The one who got away

Naiktha Bains. Photo: Wee Photography
Naiktha recently helped Australia reach the ITF World Junior Tennis finals

Talented young tennis player Naiktha Bains has reluctantly turned her back on Great Britain after claiming the Lawn Tennis Association showed little interest in aiding her development.

The Leeds-born prospect emigrated to Brisbane shortly after winning a 2005 UK-wide talent search aged eight, and has since enjoyed prolific success.

Naiktha wanted to represent Britain and her family urged the LTA to take note, but by the time it reacted she was already being heavily supported in Australia.

The 13-year-old is now an Australian citizen and - despite also holding a British passport - she intends to remain faithful to her country of residence.

"I'm happy where I am," Naiktha, whose situation is a reversal of that which saw Laura Robson move to the UK aged six having been born in Melbourne, told BBC Sport.

"My coaches are really pleased with how I'm going at the moment and we'll stay with Australia if it keeps going this way."

Her father Gurnake added: "The plan was always for Naiktha to train in Australia and stay British for tennis, but we didn't get any support from the LTA.

"We pushed really hard to get them to look at her and would certainly have stayed loyal to Britain. They have since come forward but it's a bit late. At the moment, she's representing Australia and is Australian.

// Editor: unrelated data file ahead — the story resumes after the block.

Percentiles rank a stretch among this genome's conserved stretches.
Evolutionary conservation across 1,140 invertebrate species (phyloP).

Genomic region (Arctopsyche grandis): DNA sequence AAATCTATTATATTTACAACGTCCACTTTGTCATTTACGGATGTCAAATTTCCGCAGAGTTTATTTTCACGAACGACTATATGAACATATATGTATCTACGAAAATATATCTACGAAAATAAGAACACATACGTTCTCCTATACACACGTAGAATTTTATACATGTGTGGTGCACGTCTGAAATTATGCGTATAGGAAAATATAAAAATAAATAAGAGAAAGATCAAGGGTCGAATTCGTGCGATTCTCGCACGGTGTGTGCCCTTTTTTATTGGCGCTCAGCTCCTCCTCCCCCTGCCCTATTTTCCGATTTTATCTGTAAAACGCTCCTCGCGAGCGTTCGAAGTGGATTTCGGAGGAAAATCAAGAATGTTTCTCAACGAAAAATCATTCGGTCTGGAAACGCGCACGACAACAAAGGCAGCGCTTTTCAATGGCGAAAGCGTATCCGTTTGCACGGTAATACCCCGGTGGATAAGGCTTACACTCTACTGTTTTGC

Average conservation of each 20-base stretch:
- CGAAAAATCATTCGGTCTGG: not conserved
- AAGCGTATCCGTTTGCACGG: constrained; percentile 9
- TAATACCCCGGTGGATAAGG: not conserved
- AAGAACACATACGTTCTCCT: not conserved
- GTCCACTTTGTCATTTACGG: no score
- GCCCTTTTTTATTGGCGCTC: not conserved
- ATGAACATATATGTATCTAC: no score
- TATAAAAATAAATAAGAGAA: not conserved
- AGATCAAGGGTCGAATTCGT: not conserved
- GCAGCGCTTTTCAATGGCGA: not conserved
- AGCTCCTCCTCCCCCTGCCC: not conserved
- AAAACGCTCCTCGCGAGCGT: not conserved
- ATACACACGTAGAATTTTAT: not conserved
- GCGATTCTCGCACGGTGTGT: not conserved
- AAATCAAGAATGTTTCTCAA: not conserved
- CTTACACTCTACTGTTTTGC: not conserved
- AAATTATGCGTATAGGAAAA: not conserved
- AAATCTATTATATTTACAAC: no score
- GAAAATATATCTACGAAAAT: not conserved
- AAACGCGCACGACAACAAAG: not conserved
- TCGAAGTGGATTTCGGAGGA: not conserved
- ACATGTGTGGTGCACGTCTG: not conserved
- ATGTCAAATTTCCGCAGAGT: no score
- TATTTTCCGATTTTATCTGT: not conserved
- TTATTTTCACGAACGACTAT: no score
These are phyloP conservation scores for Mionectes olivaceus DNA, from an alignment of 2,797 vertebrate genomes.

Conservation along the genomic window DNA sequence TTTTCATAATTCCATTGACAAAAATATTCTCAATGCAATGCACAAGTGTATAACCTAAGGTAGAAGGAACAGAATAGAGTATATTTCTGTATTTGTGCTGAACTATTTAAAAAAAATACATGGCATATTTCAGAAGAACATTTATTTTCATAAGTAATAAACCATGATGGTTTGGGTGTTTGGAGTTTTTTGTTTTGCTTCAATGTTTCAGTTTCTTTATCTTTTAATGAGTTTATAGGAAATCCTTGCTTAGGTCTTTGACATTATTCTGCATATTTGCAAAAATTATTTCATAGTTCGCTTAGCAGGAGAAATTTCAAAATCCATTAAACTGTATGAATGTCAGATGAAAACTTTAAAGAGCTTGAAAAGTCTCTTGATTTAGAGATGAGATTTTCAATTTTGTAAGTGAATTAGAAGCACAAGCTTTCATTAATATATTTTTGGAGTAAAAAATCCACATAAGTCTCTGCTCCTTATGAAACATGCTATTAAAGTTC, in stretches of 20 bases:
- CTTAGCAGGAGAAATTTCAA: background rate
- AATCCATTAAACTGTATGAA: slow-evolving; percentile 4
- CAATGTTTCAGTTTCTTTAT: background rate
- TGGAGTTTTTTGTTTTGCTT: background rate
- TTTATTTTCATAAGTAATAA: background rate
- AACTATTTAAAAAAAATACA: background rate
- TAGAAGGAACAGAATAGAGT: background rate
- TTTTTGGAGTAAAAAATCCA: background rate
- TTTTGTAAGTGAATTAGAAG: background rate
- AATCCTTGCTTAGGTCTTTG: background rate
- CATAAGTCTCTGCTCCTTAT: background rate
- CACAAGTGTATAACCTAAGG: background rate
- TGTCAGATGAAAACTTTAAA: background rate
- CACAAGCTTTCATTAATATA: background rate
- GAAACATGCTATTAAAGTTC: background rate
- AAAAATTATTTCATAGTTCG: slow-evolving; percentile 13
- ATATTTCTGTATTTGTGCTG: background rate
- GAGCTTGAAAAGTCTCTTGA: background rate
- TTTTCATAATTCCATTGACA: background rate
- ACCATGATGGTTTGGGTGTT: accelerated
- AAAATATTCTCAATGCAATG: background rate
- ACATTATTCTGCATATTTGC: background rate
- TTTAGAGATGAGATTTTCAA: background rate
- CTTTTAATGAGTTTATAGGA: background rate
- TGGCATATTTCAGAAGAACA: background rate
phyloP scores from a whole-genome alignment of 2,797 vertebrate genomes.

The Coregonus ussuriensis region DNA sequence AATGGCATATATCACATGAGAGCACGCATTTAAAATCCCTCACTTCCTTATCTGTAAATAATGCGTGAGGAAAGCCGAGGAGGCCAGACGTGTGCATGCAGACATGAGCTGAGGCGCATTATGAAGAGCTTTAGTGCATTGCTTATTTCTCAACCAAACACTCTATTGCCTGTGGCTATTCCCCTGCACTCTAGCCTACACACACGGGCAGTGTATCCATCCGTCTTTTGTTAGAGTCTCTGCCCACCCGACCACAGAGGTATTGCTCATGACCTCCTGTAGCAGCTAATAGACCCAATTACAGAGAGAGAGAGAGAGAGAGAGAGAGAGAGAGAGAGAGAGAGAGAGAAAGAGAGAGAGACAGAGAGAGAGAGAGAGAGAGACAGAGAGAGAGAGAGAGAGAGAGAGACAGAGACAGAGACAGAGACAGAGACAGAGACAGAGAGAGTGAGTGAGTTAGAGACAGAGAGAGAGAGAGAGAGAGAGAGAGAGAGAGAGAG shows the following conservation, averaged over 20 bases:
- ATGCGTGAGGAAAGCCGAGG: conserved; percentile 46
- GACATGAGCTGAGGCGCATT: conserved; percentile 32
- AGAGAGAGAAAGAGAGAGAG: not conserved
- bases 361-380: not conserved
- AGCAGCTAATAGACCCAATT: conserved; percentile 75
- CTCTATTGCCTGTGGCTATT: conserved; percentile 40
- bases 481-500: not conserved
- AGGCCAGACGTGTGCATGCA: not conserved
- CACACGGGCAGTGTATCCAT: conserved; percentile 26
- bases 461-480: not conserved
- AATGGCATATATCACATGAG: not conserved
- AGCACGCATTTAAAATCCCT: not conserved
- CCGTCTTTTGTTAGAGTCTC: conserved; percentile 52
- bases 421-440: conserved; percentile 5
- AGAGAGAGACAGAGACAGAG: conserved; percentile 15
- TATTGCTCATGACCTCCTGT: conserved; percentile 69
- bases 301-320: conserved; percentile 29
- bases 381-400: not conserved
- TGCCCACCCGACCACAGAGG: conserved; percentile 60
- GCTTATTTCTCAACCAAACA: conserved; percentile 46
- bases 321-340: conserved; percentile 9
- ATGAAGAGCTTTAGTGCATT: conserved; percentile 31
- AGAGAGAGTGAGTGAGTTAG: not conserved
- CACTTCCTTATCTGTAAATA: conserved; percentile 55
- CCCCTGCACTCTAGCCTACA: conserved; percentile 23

"Britain does still have a special place in our hearts but Australia would have to do something drastically wrong for anything to change. It's disappointing, but it's the LTA's loss."

Naiktha has won four Australian national titles at various age groups over the last 13 months and boasts a 100% record from six singles and doubles matches against British opponents.

Naiktha Bains
Respected coach Gary Stickler thinks Naiktha can become a top-10 player

She benefits from full scholarships with a private academy, the National Academy and a top Queensland school, and recently wowed leading coach Darren Cahill during a specially arranged training week in Las Vegas.

"I think the world of her, she's going to be a very good player," said Cahill, former coach of Andre Agassi and currently working with Andy Murray for the Adidas player development programme.

National Academy head coach Scott Draper stated: "I try to play it down a bit because she's only 13, but Naiktha is a very special talent.

"It's a long journey to become a professional tennis player at the highest level but she's certainly ahead of her peers and has the potential to go all the way."

Naiktha first started hitting at the David Lloyd club in Leeds aged six, and was swiftly taken under the wing of then LTA coach Steve Mcloughlin.